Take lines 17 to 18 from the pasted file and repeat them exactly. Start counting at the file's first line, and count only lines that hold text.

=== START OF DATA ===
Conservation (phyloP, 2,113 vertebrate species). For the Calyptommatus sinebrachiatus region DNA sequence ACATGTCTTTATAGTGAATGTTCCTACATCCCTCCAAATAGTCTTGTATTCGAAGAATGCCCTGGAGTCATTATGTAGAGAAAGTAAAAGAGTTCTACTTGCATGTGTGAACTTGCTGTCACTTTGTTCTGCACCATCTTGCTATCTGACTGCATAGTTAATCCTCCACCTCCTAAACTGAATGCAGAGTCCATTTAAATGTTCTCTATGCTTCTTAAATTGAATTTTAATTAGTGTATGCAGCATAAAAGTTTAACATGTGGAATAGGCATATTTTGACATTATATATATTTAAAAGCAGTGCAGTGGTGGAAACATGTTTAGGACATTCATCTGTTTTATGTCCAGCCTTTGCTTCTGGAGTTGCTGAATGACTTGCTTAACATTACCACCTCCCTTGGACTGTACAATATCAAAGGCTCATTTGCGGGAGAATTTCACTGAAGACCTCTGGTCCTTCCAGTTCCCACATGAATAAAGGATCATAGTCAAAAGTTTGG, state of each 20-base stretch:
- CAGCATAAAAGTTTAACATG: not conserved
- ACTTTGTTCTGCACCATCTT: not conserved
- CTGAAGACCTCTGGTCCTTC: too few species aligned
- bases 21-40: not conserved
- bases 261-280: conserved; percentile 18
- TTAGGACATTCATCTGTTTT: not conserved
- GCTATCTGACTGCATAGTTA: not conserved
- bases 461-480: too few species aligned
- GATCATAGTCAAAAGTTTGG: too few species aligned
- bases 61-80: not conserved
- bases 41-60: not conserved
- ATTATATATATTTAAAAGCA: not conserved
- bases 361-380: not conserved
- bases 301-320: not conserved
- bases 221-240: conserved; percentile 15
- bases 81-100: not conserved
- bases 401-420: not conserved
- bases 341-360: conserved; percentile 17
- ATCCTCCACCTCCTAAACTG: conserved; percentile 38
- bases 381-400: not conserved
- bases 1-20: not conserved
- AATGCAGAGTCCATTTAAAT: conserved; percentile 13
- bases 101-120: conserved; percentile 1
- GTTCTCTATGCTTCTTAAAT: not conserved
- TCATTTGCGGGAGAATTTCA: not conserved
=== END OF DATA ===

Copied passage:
- bases 81-100: not conserved
- bases 401-420: not conserved